He may not be a global household name but, in football-mad Indonesia, striker Bambang Pamungkas is the sport’s undisputed national pin-up. Asia’s third-most populace nation have no shortage of passionate supporters, and it is the prolific Bambang whose name is most revered among the hordes in Jakarta’s imposing Gelora Bung Karno stadium whenever the Merah Putih (Red and White) take the field.
It has been that way ever since the lithe forward, who hails from the humble central Java city of Salatiga, debuted as a 19-year-old over a decade ago. With well over 30 international goals to his name at a rate of better than a goal every other game, not to mention a century of strikes in the country's domestic competition, the mobile Bambang has earned his status as a national hero. With stints in both Malaysia and the Netherlands under his belt, Bambang could also have been starring in the Australian A-League, however a recent proposed move to Wellington Phoenix failed to materialise.
The 31-year-old has now set his sights on an international swansong at the 2014 FIFA World Cup™ in Brazil. Such an achievement would be quite a coup for a nation who recently took their first steps on the road to Brazil, with a squad named by new coach Alfred Riedl. Of the 22 players named for the camp, only six had previously played for the Merah Putih, with the talismanic Bambang among those listed.
We need to find the formula to bring the young players through to senior level so that in the next five or ten years they will become stars for the country.
Indonesia’s first test will be December’s AFF Suzuki Cup, where south-east Asian supremacy will be on the line. Indonesia will co-host the tournament with Vietnam, allowing the Merah Putih the chance to secure a crown they have surprisingly failed to collect in seven previous attempts. Nevertheless, it is a competition that provided Bambang with his first taste of international stardom, with his eight goals sufficient to collect the top goalscorers crown in 2002 - partial consolation after the Indonesians lost the final on penalties in Jakarta.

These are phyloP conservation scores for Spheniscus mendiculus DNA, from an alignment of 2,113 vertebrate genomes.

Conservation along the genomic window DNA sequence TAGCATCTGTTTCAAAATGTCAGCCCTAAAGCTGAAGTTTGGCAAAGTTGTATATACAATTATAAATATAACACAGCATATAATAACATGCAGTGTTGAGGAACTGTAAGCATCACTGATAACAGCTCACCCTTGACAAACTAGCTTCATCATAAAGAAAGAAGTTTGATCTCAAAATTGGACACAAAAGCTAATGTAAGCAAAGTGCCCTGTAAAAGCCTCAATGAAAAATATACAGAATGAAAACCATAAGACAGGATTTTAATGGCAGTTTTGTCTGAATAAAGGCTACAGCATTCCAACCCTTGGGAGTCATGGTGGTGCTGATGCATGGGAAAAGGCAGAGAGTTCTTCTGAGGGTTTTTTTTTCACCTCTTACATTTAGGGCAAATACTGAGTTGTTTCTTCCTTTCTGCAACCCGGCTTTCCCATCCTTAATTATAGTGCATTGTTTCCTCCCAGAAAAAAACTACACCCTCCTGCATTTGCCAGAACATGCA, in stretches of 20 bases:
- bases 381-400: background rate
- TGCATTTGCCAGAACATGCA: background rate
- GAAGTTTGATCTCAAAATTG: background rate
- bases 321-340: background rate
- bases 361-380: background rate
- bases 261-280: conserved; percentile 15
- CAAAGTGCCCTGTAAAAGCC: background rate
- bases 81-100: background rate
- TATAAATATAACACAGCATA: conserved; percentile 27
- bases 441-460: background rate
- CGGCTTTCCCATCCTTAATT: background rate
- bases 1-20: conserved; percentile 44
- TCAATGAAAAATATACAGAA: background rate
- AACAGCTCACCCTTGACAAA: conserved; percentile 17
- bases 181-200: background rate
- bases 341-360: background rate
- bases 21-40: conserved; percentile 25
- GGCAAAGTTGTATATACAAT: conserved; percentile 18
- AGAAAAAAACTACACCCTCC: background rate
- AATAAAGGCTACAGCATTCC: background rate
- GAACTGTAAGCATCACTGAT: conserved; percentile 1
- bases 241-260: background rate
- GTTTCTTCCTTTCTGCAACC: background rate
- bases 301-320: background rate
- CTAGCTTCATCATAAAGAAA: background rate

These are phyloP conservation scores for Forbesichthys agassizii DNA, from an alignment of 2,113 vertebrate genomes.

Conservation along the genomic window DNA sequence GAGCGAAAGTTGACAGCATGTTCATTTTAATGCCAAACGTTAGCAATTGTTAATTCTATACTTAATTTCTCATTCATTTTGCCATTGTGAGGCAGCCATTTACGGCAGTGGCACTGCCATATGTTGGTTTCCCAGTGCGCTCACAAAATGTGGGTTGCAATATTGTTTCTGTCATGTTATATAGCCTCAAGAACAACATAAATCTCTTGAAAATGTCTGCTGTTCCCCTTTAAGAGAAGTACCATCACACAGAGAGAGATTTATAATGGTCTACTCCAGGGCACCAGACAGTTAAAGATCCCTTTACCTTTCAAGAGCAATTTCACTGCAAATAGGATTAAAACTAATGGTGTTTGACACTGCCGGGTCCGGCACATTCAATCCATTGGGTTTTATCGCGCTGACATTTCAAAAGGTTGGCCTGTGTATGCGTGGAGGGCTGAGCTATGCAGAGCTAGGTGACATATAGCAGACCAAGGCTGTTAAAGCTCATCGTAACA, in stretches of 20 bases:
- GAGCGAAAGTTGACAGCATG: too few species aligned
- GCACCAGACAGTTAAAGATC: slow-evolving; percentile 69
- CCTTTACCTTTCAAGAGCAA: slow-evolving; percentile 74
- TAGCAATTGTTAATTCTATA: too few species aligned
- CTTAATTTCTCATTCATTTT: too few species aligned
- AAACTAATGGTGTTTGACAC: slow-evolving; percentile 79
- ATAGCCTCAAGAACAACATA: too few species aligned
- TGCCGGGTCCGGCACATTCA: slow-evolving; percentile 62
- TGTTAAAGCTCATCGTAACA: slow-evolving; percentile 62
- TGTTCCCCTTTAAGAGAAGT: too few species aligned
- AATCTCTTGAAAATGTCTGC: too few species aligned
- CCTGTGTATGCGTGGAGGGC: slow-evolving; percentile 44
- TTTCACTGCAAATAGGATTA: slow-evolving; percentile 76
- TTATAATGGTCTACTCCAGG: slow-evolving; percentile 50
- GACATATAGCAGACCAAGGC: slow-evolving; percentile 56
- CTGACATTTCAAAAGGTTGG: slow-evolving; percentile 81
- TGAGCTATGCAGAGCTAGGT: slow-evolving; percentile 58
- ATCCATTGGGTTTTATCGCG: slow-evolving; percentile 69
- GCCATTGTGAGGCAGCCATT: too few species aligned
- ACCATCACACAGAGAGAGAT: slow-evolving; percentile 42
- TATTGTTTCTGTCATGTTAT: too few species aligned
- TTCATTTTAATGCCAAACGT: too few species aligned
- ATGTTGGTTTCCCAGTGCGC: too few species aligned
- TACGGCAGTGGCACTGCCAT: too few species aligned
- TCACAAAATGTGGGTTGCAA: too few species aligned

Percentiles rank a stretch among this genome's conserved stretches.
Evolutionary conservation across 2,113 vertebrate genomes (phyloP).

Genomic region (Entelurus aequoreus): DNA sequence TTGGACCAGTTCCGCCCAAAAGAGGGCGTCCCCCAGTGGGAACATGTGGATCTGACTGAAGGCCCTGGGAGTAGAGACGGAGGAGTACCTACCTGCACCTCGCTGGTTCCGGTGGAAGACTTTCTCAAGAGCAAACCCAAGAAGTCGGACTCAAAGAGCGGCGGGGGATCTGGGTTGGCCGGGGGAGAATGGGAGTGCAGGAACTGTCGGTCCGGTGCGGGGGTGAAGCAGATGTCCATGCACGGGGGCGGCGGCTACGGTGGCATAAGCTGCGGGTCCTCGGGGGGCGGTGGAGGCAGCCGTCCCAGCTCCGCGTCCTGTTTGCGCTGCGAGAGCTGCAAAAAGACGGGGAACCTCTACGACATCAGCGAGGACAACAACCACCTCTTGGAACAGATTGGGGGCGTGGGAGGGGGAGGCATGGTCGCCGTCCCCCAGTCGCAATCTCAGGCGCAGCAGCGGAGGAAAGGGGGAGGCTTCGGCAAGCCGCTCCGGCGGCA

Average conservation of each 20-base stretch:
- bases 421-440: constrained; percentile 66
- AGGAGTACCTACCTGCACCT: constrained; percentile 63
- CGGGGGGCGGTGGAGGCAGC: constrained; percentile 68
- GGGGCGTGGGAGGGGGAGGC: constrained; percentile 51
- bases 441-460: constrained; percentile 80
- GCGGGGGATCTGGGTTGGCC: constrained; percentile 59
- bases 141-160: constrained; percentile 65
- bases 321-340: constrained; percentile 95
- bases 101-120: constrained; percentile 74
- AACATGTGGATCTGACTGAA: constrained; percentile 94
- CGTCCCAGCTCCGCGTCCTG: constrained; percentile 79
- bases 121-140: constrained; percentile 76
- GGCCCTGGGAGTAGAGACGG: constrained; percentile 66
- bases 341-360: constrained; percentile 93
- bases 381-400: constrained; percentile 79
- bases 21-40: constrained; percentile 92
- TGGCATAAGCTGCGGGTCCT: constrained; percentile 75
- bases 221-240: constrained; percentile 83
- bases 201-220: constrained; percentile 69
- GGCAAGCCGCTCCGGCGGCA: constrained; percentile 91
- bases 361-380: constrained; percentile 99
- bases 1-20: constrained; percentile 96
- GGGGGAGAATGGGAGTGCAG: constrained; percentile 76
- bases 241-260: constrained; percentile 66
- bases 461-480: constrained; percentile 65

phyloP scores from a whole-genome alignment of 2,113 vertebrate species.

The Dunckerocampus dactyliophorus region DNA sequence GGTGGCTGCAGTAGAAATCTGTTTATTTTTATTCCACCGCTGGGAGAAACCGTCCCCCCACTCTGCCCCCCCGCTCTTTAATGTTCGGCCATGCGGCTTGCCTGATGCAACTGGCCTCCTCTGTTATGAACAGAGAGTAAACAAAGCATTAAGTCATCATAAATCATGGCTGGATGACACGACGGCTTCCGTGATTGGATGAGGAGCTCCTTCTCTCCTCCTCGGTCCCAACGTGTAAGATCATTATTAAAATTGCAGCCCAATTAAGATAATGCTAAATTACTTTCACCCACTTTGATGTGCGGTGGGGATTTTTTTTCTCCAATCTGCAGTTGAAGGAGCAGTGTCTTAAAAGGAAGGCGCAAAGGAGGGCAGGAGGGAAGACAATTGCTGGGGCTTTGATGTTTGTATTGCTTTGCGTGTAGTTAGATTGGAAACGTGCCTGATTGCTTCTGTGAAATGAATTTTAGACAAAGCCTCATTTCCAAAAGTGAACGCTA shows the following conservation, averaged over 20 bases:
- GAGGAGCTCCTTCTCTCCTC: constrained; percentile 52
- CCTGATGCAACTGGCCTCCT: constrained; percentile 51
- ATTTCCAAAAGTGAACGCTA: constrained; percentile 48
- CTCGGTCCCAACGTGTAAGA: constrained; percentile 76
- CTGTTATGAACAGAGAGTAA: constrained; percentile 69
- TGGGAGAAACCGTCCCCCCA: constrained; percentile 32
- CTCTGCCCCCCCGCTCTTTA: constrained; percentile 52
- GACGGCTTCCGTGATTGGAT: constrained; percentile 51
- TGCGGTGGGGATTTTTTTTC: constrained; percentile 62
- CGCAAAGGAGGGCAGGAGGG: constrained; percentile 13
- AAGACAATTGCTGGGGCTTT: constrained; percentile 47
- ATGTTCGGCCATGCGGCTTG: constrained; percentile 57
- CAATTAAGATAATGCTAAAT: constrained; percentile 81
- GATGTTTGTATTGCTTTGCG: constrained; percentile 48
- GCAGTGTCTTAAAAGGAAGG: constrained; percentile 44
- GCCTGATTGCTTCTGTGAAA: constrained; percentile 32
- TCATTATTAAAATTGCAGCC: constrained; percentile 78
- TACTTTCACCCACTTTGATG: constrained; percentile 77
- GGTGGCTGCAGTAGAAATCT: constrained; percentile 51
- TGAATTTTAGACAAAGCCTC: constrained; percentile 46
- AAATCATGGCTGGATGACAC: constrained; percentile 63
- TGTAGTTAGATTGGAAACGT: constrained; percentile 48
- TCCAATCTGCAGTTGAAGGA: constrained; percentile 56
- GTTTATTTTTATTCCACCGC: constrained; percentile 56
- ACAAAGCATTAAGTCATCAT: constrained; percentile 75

This December's tournament would have been a perfect lead-in for the 2011 AFC Asian Cup, but Indonesia narrowly failed to qualify after being drawn in a tough group alongside Australia, Kuwait and Oman. “This is the first time we will miss out on the Asian Cup which is a big disappointment for the players, fans and the country,” Bambang told FIFA.com. “With new players and coach we have to do more for the World Cup qualification (than we did for the Asian Cup).”
Football has long been entrenched in the national psyche, with Indonesia the first Asian nation to appear at a FIFA World Cup, having appeared under their pre-independence title of the Dutch East Indies in 1938. Bambang believes that his nation, whose football fans he describes as “very fanatical”, is a sleeping giant waiting to be roused. “We have many young talents here,” he says. “Now we need to find the formula to bring the young players through to senior level so that in the next five or ten years they will become stars for the country. For me, our young players are excellent.”
Bambang spends some of his downtime doing charity, working and promoting the Bambang Pamungkas Foundation, which he set up to provide financial assistance and resources to schools in Indonesia. The striker, who says he aspires to be a teacher or chef after hanging up his boots, is also involved in raising funds for children’s cancer charities. Combine such benevolence with a humble nature, not too mention a prolific goal return, and it is little wonder that Bambang is a hero to millions.